Godspeed, Susan by Stella

February 11, 2012

I’ve been staring at this blank screen for days… ever since I got the news about Susan Niebur.  The words to pass the news, well, they just haven’t come…  I wish they didn’t need to.  

WhyMommy gave up her five year fight against Inflammatory Breast Cancer on Monday, February 6, 2012.  Her husband posted a touching final post on her personal blog, Toddler Planet.

It just doesn’t seem that mere words are sufficient to pay tribute to one such as Susan.  Well, maybe I feel that MY words aren’t sufficient.  After all, I only knew WhyMommy, the blogger, the cancer patient, the advocate.  The part of herself that she shared with the world at large.  I only met her once in 2007.  I am very sad to say I didn’t know her personally.  And yet, she changed my life.  

The words to memorialize her for the world just won’t come.  Others have been far more eloquent on that score than I could ever be.  The only words I have are those for Susan herself; words I couldn’t share with her while she was still here because mourning was not what I wanted between us at the end.


My very dearest, Susan – 

This is the second letter I’ve written to you.  It is no less heartfelt than the first.  Just over four years ago I was troubled to read that you thought you were dying.  I thought you might be giving up.  Heh.  How very, very wrong I was.  

You stood up from that low moment in time, brushed yourself off, and stepped out on faith.  You chose to live with cancer instead of die from it.  You defined cancer instead of letting it define you.  I read along with the rest of the blogosphere as you pushed at boundaries in the cancer world.  I marveled at your mad advocacy skillz.  I envied your bravery, your passion, your tireless drive.  I grabbed your coattails and held on… as Mothers With Cancer was born.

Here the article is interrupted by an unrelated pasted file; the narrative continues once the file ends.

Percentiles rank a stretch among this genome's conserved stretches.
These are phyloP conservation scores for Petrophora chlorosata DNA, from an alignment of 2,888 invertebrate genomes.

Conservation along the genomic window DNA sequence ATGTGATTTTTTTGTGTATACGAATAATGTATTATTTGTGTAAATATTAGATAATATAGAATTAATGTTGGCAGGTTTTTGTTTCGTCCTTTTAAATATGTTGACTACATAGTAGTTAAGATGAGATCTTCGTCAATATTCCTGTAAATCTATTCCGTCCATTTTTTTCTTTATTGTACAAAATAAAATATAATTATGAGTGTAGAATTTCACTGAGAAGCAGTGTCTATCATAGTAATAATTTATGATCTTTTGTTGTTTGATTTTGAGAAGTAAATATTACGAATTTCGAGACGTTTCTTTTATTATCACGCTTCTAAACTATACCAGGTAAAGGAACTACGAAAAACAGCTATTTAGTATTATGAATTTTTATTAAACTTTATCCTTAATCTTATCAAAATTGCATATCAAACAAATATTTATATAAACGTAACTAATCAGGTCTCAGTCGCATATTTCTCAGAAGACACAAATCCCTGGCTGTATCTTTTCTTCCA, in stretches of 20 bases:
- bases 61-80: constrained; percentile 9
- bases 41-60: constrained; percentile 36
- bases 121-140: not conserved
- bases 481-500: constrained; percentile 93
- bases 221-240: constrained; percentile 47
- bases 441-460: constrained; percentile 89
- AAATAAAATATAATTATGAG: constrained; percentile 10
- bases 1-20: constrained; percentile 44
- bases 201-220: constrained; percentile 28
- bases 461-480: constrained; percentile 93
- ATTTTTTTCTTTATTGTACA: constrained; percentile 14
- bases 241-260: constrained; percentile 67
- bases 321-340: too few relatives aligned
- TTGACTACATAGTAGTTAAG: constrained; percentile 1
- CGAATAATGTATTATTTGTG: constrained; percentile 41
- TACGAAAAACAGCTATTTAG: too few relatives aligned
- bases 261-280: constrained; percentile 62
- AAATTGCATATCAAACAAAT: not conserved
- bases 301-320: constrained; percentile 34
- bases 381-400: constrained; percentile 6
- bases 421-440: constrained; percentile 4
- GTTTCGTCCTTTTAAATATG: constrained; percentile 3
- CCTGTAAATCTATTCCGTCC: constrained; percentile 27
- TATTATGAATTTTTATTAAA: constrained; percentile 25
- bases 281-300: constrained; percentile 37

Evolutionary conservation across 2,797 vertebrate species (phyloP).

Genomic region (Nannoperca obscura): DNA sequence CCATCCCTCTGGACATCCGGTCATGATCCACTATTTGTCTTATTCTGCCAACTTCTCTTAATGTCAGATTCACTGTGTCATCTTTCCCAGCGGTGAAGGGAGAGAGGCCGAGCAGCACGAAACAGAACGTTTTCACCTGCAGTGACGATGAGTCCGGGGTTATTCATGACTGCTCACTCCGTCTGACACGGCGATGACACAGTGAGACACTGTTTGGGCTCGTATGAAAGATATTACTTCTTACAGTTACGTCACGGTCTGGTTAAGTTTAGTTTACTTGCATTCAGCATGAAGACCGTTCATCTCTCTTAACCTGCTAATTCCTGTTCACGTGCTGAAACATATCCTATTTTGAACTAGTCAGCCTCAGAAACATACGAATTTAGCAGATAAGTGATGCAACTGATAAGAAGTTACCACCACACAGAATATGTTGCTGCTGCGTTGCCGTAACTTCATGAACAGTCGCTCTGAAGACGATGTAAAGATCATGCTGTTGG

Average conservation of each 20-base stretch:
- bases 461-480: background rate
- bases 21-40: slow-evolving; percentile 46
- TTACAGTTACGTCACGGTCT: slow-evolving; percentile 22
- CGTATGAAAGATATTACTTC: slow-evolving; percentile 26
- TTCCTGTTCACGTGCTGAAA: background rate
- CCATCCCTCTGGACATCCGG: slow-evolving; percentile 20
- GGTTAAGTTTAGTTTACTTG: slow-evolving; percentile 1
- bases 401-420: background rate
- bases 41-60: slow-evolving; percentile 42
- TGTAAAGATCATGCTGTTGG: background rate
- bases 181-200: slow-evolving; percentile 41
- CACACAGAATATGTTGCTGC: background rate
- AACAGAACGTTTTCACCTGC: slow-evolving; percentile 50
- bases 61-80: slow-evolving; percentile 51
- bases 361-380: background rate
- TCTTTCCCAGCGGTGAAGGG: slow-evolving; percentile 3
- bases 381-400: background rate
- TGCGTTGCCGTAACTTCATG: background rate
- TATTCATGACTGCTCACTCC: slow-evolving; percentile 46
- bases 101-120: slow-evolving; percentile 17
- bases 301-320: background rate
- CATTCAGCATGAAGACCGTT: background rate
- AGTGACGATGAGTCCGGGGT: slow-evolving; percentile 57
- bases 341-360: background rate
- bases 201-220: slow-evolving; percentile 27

I have been privileged to share in even that small portion of the changes you orchestrated in the breast cancer world, the eyes you opened, the women you educated, the lives you most likely saved.  You have been a mentor in all things:  advocacy, motherhood, loving, living.    In short, I am and have always been, awed by you.  

I will miss your voice, Susan.  I mourn the loss of your gentle guidance and insight.  I will never forget the lessons you taught me.  My world, the whole world, is better because of you.

Godspeed, my friend.


Here are a few pins from Susan.  They are pretty self explanatory.



Blogging Communities as a Healing Force

July 19, 2008

Tomorrow afternoon, Laurie, Flutter, LoveBabz, and I will be speaking at a BlogHer panel called “Blogging Communities as a Healing Force.” Susan of Friday Playdate will be moderating the discussion and asking us leading questions. I’ll report back here afterwards and tell you what it was like in the room full of women bloggers. Were they interested? Did they participate? Will they take us seriously and still love our flawed, less-than-perfect selves?

I hope so.